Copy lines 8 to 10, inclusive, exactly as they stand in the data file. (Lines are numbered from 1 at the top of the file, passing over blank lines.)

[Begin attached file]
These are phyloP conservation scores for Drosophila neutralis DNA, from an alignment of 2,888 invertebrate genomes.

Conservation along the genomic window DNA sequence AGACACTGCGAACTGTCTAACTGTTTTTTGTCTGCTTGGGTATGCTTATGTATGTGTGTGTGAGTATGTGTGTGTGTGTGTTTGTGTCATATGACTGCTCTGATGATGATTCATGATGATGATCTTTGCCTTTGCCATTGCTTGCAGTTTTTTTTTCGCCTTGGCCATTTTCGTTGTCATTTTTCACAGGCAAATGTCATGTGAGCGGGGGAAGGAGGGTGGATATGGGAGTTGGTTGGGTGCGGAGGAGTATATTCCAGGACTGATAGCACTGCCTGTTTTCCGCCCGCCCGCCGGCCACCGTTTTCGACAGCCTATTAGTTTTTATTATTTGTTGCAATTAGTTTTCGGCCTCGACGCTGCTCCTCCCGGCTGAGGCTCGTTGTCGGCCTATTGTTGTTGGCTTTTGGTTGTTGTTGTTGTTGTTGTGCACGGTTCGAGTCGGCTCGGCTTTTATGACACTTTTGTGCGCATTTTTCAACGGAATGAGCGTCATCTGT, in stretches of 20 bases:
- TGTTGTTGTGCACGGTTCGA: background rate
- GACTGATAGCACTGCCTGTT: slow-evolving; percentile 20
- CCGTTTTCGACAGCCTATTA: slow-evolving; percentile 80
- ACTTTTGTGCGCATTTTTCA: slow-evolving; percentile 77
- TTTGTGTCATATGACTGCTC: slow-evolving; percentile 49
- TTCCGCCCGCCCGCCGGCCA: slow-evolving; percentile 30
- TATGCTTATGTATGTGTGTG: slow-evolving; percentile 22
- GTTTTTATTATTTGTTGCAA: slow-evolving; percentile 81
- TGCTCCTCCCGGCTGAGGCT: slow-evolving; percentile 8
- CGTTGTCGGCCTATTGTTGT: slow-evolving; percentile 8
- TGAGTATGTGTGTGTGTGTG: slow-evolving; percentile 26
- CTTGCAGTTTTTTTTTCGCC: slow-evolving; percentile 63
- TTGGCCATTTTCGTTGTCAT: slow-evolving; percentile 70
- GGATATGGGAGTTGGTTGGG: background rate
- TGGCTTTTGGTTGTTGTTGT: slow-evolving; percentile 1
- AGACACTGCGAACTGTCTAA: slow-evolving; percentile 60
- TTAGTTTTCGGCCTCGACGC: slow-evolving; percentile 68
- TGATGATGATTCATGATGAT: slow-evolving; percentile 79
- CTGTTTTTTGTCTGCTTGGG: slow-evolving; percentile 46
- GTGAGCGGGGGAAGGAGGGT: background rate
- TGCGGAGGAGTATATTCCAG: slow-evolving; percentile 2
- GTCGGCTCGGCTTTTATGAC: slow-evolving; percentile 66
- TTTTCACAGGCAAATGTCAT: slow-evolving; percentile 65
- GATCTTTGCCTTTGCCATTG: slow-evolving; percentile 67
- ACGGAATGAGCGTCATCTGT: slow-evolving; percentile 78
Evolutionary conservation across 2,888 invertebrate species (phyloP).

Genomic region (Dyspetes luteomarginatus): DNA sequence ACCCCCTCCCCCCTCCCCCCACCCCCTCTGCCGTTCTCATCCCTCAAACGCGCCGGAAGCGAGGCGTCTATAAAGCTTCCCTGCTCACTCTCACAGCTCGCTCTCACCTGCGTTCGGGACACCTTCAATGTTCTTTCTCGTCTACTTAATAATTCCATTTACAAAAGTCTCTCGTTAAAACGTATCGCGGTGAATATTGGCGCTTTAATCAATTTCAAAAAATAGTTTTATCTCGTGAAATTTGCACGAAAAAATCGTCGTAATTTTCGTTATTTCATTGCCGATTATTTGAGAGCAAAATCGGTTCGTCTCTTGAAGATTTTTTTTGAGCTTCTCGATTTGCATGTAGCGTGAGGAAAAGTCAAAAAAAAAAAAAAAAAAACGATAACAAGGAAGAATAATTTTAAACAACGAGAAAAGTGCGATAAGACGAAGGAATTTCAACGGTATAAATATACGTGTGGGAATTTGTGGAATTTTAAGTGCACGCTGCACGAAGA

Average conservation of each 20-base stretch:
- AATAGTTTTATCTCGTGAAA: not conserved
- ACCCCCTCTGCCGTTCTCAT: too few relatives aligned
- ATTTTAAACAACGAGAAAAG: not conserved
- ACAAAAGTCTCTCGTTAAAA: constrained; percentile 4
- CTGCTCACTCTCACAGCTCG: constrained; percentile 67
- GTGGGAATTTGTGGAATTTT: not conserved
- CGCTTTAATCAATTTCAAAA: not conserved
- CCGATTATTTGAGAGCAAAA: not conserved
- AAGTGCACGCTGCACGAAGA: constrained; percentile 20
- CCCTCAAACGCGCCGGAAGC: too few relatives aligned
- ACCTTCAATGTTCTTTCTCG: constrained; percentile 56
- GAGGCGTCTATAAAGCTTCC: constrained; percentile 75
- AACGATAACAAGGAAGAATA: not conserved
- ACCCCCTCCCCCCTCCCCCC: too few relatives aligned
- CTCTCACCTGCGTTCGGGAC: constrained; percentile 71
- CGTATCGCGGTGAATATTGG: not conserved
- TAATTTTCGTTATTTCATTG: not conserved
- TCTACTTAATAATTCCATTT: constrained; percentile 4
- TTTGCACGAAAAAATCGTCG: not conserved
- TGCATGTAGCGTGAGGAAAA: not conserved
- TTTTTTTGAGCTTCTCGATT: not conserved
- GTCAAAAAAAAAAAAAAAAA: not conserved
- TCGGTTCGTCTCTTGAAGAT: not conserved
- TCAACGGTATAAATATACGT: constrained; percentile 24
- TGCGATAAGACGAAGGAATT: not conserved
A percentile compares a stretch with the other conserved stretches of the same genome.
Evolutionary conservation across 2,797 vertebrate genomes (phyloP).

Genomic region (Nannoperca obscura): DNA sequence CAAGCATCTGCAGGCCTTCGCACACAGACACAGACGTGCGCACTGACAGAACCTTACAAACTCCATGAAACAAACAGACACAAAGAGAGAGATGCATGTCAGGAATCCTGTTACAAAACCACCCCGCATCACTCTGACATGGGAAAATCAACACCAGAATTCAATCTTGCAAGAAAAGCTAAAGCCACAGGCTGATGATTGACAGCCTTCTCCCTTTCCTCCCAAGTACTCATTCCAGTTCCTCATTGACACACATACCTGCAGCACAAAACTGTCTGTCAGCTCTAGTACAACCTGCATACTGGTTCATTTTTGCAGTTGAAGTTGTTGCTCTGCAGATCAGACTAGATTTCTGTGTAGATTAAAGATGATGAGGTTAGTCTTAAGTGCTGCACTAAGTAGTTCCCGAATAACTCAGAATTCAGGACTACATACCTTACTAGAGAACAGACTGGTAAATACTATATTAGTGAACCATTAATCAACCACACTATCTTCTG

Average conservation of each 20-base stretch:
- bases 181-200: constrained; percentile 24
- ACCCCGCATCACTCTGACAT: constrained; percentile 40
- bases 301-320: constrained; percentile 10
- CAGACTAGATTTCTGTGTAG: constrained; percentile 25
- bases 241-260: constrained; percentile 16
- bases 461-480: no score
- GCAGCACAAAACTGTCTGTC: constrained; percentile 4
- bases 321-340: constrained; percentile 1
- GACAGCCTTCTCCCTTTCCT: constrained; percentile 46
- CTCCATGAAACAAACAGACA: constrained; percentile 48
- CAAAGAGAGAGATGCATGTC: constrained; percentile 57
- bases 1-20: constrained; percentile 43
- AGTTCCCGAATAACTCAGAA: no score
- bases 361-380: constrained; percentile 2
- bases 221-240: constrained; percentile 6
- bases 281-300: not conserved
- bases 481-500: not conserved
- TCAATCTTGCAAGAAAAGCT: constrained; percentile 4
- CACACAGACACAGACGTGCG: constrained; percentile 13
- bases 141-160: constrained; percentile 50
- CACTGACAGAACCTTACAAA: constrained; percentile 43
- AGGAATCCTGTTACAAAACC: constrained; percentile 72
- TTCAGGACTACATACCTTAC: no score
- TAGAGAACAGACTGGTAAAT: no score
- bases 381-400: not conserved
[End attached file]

- TTCCGCCCGCCCGCCGGCCA: slow-evolving; percentile 30
- TATGCTTATGTATGTGTGTG: slow-evolving; percentile 22
- GTTTTTATTATTTGTTGCAA: slow-evolving; percentile 81